Targeting protocols allows ISPs to privilege or restrict certain types of connections. Protocol targeting is one technical example of how ISPs could work with content providers to both improve service and create potentially lucrative contracts. This is also what many net neutrality advocates fear, as it places a great deal of power (and money) in the hands of a small group of interested parties.

Economic and Social Considerations

Undoubtedly, the Internet has had a profound impact on contemporary society. Because connection to the Internet in all its forms is now so vital, the issue of net neutrality has far reaching implications for the global economy and society at large.

Opponents of net neutrality suggest that government regulation of ISPs would be detrimental to things like infrastructure investment, job creation, and quality of service. Under government regulations, ISPs may find it more difficult to build new physical networks or to update existing ones in order to improve their product offerings, and thus, profits. With what amounts to a perceived cap on profits, ISPs may not have the additional capital needed for expanding to new markets, hiring new employees, and continuing their investment in research and development.

Conversely, net neutrality defenders argue that the small number of viable ISPs operating today have sufficiently high profits and control a near monopoly in most markets. In some areas, customers only have one or two ISPs to choose from. This economic dominance, coupled with unrestricted control over the content flowing through their networks, leads many open Internet advocates to call for the government to temper the power of major telecoms by way of federal regulations.

Legal and Political Considerations

Among the earliest laws dealing with the Internet and net neutrality was the United States Telecommunications Act of 1996, signed into law by President Bill Clinton. This act was designed to address many of the concerns that had arisen since the adoption of its predecessor, the Communications Act of 1934. The 1996 regulations sought to deregulate the changing telecommunication industry and stimulate open market competition among new service providers. Critical to this act was the distinction drawn between telecommunication services and information services. Whereas telecommunication services are offered directly to the public, information services require an intermediary to provide specific information services through a telecommunications network. These two classes of services are regulated differently, and the distinction has led to much of the controversy surrounding net neutrality in the years since 1996.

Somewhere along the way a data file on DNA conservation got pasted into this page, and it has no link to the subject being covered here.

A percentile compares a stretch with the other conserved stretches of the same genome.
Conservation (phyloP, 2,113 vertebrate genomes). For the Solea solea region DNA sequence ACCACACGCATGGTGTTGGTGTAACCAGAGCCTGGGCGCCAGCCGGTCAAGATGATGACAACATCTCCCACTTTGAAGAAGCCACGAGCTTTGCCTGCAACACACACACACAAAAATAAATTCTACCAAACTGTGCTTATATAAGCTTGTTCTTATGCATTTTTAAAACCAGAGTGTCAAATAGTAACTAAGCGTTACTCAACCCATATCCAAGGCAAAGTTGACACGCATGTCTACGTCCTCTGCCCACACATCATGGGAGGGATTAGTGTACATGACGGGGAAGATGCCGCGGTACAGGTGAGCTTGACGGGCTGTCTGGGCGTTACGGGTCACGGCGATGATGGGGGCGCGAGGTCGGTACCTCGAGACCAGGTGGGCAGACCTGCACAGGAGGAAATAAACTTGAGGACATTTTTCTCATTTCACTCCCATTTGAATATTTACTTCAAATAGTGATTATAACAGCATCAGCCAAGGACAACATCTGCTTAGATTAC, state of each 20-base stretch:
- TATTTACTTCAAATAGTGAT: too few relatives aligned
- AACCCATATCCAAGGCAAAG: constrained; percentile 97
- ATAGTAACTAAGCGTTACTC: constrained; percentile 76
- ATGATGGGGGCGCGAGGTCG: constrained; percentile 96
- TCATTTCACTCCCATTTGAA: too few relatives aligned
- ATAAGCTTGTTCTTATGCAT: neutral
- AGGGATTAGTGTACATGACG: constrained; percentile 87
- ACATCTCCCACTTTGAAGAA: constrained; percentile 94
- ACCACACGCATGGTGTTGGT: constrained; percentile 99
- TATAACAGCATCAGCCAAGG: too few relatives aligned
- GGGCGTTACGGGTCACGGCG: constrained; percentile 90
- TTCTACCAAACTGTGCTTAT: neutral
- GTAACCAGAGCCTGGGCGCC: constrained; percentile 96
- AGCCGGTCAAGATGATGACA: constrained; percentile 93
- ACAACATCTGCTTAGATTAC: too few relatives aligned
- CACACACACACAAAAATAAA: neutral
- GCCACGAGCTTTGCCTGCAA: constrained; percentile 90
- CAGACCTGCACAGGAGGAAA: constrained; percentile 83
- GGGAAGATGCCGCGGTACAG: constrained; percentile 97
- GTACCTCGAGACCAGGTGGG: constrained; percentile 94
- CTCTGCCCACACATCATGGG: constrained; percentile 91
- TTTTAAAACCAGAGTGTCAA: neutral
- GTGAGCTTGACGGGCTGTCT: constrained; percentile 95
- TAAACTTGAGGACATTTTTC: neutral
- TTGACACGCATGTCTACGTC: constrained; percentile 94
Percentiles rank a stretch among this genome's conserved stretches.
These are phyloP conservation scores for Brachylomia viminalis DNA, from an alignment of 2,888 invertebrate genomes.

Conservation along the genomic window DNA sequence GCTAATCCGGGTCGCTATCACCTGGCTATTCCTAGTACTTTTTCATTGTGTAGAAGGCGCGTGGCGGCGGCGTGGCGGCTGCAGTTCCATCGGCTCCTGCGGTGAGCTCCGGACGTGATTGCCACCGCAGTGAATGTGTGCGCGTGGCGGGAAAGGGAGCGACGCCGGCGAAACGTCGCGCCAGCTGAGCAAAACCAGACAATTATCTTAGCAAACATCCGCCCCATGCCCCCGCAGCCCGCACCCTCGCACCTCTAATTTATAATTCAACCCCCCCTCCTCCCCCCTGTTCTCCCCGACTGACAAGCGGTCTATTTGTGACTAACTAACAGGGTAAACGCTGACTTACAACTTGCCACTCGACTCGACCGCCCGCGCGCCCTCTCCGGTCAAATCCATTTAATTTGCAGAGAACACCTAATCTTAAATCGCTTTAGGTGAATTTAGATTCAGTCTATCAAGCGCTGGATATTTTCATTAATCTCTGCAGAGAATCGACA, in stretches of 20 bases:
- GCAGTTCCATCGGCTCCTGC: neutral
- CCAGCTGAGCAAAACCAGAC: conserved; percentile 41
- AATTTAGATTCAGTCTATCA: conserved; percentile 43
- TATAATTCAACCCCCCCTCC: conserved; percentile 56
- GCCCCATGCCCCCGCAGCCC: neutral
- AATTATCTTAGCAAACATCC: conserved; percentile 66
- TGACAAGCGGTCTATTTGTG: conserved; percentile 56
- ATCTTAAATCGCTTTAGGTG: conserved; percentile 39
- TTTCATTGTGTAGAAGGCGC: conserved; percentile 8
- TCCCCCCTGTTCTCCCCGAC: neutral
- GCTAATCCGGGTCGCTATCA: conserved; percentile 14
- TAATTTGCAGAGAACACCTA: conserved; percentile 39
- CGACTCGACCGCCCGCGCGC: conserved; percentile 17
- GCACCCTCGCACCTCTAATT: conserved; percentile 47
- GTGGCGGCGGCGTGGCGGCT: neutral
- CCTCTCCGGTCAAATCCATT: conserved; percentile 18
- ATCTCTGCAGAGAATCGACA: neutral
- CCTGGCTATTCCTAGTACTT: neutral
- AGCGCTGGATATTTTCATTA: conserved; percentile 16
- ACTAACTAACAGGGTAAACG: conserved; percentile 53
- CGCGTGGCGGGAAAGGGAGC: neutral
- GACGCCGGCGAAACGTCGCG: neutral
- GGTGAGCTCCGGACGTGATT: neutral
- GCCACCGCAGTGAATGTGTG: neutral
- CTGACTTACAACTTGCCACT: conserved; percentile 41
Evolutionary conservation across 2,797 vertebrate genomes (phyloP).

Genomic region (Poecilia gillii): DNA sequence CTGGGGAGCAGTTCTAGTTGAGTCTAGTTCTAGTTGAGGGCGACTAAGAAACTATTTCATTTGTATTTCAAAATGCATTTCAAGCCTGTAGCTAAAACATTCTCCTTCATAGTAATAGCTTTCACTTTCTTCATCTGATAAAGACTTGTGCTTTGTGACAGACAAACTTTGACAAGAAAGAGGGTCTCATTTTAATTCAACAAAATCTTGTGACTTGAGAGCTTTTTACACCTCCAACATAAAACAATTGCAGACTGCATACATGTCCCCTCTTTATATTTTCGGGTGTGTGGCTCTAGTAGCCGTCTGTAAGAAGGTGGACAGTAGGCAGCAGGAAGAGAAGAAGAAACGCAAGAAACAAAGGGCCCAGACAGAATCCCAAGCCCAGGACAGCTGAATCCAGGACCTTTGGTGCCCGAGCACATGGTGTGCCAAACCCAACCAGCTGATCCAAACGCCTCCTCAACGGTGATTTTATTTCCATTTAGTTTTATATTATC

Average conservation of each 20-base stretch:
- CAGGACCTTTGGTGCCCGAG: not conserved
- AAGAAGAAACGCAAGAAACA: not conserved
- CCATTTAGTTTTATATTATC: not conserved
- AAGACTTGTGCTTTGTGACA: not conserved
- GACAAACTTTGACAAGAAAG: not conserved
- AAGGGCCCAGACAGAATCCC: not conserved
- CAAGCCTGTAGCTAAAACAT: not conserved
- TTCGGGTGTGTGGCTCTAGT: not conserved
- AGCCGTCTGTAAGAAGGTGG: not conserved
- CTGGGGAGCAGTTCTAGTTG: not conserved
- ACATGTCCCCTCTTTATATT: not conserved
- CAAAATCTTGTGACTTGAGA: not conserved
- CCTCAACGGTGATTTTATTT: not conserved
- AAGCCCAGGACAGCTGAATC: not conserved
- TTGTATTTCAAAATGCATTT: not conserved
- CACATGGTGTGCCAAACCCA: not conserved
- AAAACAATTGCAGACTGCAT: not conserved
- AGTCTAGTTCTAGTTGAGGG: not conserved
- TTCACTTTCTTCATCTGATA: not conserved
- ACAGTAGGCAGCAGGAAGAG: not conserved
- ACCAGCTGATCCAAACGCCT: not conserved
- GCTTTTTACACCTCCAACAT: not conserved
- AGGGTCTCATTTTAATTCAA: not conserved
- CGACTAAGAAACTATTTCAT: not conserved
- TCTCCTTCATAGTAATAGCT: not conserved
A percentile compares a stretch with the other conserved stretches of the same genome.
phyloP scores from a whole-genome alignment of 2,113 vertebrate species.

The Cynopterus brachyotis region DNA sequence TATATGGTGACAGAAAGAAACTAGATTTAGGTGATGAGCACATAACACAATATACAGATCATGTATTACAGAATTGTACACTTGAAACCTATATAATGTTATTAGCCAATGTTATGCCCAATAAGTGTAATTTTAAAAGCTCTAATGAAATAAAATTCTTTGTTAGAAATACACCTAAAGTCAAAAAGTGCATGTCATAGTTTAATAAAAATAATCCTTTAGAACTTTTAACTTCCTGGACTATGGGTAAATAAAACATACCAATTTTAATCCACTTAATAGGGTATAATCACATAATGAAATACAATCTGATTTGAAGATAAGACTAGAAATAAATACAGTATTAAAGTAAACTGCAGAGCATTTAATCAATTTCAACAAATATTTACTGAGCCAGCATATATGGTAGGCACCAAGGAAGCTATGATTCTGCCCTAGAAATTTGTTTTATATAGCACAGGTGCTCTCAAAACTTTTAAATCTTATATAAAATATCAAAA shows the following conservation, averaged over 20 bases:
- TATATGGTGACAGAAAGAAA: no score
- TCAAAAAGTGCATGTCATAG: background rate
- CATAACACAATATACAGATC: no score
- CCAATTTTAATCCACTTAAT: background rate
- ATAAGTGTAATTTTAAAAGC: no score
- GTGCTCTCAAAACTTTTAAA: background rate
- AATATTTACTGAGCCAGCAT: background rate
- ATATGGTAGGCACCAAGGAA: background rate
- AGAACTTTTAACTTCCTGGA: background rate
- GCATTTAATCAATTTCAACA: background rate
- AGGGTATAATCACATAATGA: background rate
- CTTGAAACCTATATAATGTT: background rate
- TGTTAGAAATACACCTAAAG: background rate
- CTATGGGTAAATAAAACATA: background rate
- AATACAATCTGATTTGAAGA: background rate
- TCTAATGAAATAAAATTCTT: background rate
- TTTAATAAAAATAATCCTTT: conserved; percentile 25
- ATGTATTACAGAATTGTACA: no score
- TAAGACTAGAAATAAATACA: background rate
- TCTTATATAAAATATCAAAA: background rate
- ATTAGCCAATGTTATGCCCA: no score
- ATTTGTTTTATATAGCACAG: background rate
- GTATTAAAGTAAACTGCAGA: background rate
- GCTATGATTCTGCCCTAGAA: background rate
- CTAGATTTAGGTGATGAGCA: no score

Several regulative structures have been proposed and debated in legislative bodies around the world. In the United States, the mid-2000s saw the introduction of several unsuccessful measures. In 2010, the FCC approved the Open Internet Order, establishing a set of rules that would preserve net neutrality. The FCC's authority was challenged, and ultimately tightened, in a 2014 case involving Verizon Wireless. As a result of this case, several new measures have been introduced that attempt to clarify how telecom and information providers are classified, and the role of the federal government in regulating the industry. In 2015, under President Barack Obama, the FCC voted to regulate broadband Internet service under Title II of the Communications Act and adopted rules to make sure that ISPs did not block lawful content or prioritize certain content providers for a fee. In December 2017, the FCC led by the chair appointed by Donald Trump, Ajit Pai, voted to dismantle the rules governing how companies connect customers to the Internet.

Looking Ahead

The idea of a fair and open Internet is complex and difficult to implement. There are many parties involved in a debate that has far-reaching implications for the economy, government, and society at large. Abundant corporate profits could be gained or lost, depending on the neutrality of the Internet, and at the same time, individual freedoms, privacy, and perhaps human rights may be in jeopardy without intervention from governments or regulating bodies. Both advocates and opponents of net neutrality will undoubtedly continue working for their cause, and the debate will take on new dimensions as technology and digital economics grow and change.

See also Broadband Internet; Deep Packet Inspection; Geoblocking; Internet Censorship; Internet Law; Internet Service Providers; Right to Internet Access

Further Readings
  • Bagwell, D. (2012). An open Internet for all: Free speech and network neutrality. LFB Scholarly El Paso TX.
  • Becker, G.; Carlton, D.; Sider, H. (2010). Net neutrality and consumer welfare. Journal of Competition Law & Economics, 6(3), 497-519.
  • Kang, C. (2017, Dec. 14). F.C.C. repeals net neutrality rules. The New York Times. https://www.nytimes.com/2017/12/14/technology/net-neutrality-repeal-vote.html.
  • Pai, A. (2015). The story of the FCC's net neutrality decision and why it won't stand up in court. Federal Communications Law Journal, 67(2), 147-202.
  • Van Shewick, B. (2010). Internet architecture and innovation. MIT Press Cambridge.
  • Wu, T. (2003). Network neutrality, broadband discrimination. Journal of Telecommunications and High Technology Law, 2, 141.
  • James T. Jarc
    © SAGE Publications Ltd 2018